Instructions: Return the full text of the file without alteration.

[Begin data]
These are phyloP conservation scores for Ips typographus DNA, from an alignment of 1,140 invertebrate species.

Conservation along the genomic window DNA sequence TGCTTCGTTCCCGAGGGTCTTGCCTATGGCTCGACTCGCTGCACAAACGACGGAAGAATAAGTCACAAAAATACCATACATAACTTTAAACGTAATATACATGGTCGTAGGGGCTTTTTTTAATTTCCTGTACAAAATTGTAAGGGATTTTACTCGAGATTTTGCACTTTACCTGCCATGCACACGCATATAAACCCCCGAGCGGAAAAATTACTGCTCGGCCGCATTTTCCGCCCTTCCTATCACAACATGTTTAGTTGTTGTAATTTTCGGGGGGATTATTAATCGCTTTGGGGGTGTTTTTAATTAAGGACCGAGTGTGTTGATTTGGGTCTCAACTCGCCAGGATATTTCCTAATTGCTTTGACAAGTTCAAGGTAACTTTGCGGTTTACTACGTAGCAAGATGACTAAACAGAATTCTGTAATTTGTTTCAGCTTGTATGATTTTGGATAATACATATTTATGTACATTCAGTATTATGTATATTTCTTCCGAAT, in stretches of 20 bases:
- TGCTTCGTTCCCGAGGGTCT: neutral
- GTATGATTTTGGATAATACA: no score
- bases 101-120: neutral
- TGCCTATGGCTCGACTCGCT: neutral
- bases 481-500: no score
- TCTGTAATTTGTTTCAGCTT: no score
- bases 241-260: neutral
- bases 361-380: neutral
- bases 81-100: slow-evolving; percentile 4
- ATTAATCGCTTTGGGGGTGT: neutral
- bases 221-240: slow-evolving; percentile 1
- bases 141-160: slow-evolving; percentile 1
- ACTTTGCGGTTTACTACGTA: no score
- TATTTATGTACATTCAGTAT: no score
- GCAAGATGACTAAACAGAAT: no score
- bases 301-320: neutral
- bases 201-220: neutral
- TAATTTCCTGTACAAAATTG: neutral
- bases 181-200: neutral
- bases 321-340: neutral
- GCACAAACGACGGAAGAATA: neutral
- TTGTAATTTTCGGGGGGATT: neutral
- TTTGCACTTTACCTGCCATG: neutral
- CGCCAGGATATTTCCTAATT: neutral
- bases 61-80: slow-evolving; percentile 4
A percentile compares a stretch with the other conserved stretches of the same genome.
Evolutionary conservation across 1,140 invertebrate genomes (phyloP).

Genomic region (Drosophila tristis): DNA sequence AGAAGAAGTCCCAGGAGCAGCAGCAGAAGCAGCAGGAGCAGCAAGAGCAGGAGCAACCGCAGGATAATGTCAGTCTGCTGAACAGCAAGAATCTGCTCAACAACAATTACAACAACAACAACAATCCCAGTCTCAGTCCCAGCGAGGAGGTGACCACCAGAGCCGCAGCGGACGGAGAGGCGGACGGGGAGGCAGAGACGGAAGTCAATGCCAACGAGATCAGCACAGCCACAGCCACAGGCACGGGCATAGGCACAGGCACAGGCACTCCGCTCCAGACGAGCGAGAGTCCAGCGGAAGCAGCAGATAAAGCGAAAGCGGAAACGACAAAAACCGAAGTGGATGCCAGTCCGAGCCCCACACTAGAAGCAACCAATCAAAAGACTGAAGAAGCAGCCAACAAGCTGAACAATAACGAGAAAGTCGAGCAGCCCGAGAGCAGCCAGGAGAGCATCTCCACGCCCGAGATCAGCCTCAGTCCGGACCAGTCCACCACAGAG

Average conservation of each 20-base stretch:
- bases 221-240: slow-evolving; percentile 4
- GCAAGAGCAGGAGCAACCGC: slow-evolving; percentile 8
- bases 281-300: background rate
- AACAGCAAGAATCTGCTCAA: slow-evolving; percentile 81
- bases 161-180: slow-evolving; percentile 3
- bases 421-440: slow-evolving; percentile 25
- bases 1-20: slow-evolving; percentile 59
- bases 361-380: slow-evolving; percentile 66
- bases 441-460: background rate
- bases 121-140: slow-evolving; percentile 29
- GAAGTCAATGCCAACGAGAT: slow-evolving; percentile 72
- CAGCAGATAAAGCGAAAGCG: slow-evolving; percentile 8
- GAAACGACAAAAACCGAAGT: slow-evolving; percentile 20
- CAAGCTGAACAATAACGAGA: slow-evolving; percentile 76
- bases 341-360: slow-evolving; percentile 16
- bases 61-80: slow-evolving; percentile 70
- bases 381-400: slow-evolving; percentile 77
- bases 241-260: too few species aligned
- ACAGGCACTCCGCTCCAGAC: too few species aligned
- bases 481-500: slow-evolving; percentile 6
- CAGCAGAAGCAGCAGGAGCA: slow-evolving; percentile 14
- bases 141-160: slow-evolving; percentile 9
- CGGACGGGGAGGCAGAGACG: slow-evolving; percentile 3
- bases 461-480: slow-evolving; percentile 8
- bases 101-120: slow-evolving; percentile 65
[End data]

These are phyloP conservation scores for Ips typographus DNA, from an alignment of 1,140 invertebrate species.

Conservation along the genomic window DNA sequence TGCTTCGTTCCCGAGGGTCTTGCCTATGGCTCGACTCGCTGCACAAACGACGGAAGAATAAGTCACAAAAATACCATACATAACTTTAAACGTAATATACATGGTCGTAGGGGCTTTTTTTAATTTCCTGTACAAAATTGTAAGGGATTTTACTCGAGATTTTGCACTTTACCTGCCATGCACACGCATATAAACCCCCGAGCGGAAAAATTACTGCTCGGCCGCATTTTCCGCCCTTCCTATCACAACATGTTTAGTTGTTGTAATTTTCGGGGGGATTATTAATCGCTTTGGGGGTGTTTTTAATTAAGGACCGAGTGTGTTGATTTGGGTCTCAACTCGCCAGGATATTTCCTAATTGCTTTGACAAGTTCAAGGTAACTTTGCGGTTTACTACGTAGCAAGATGACTAAACAGAATTCTGTAATTTGTTTCAGCTTGTATGATTTTGGATAATACATATTTATGTACATTCAGTATTATGTATATTTCTTCCGAAT, in stretches of 20 bases:
- TGCTTCGTTCCCGAGGGTCT: neutral
- GTATGATTTTGGATAATACA: no score
- bases 101-120: neutral
- TGCCTATGGCTCGACTCGCT: neutral
- bases 481-500: no score
- TCTGTAATTTGTTTCAGCTT: no score
- bases 241-260: neutral
- bases 361-380: neutral
- bases 81-100: slow-evolving; percentile 4
- ATTAATCGCTTTGGGGGTGT: neutral
- bases 221-240: slow-evolving; percentile 1
- bases 141-160: slow-evolving; percentile 1
- ACTTTGCGGTTTACTACGTA: no score
- TATTTATGTACATTCAGTAT: no score
- GCAAGATGACTAAACAGAAT: no score
- bases 301-320: neutral
- bases 201-220: neutral
- TAATTTCCTGTACAAAATTG: neutral
- bases 181-200: neutral
- bases 321-340: neutral
- GCACAAACGACGGAAGAATA: neutral
- TTGTAATTTTCGGGGGGATT: neutral
- TTTGCACTTTACCTGCCATG: neutral
- CGCCAGGATATTTCCTAATT: neutral
- bases 61-80: slow-evolving; percentile 4
A percentile compares a stretch with the other conserved stretches of the same genome.
Evolutionary conservation across 1,140 invertebrate genomes (phyloP).

Genomic region (Drosophila tristis): DNA sequence AGAAGAAGTCCCAGGAGCAGCAGCAGAAGCAGCAGGAGCAGCAAGAGCAGGAGCAACCGCAGGATAATGTCAGTCTGCTGAACAGCAAGAATCTGCTCAACAACAATTACAACAACAACAACAATCCCAGTCTCAGTCCCAGCGAGGAGGTGACCACCAGAGCCGCAGCGGACGGAGAGGCGGACGGGGAGGCAGAGACGGAAGTCAATGCCAACGAGATCAGCACAGCCACAGCCACAGGCACGGGCATAGGCACAGGCACAGGCACTCCGCTCCAGACGAGCGAGAGTCCAGCGGAAGCAGCAGATAAAGCGAAAGCGGAAACGACAAAAACCGAAGTGGATGCCAGTCCGAGCCCCACACTAGAAGCAACCAATCAAAAGACTGAAGAAGCAGCCAACAAGCTGAACAATAACGAGAAAGTCGAGCAGCCCGAGAGCAGCCAGGAGAGCATCTCCACGCCCGAGATCAGCCTCAGTCCGGACCAGTCCACCACAGAG

Average conservation of each 20-base stretch:
- bases 221-240: slow-evolving; percentile 4
- GCAAGAGCAGGAGCAACCGC: slow-evolving; percentile 8
- bases 281-300: background rate
- AACAGCAAGAATCTGCTCAA: slow-evolving; percentile 81
- bases 161-180: slow-evolving; percentile 3
- bases 421-440: slow-evolving; percentile 25
- bases 1-20: slow-evolving; percentile 59
- bases 361-380: slow-evolving; percentile 66
- bases 441-460: background rate
- bases 121-140: slow-evolving; percentile 29
- GAAGTCAATGCCAACGAGAT: slow-evolving; percentile 72
- CAGCAGATAAAGCGAAAGCG: slow-evolving; percentile 8
- GAAACGACAAAAACCGAAGT: slow-evolving; percentile 20
- CAAGCTGAACAATAACGAGA: slow-evolving; percentile 76
- bases 341-360: slow-evolving; percentile 16
- bases 61-80: slow-evolving; percentile 70
- bases 381-400: slow-evolving; percentile 77
- bases 241-260: too few species aligned
- ACAGGCACTCCGCTCCAGAC: too few species aligned
- bases 481-500: slow-evolving; percentile 6
- CAGCAGAAGCAGCAGGAGCA: slow-evolving; percentile 14
- bases 141-160: slow-evolving; percentile 9
- CGGACGGGGAGGCAGAGACG: slow-evolving; percentile 3
- bases 461-480: slow-evolving; percentile 8
- bases 101-120: slow-evolving; percentile 65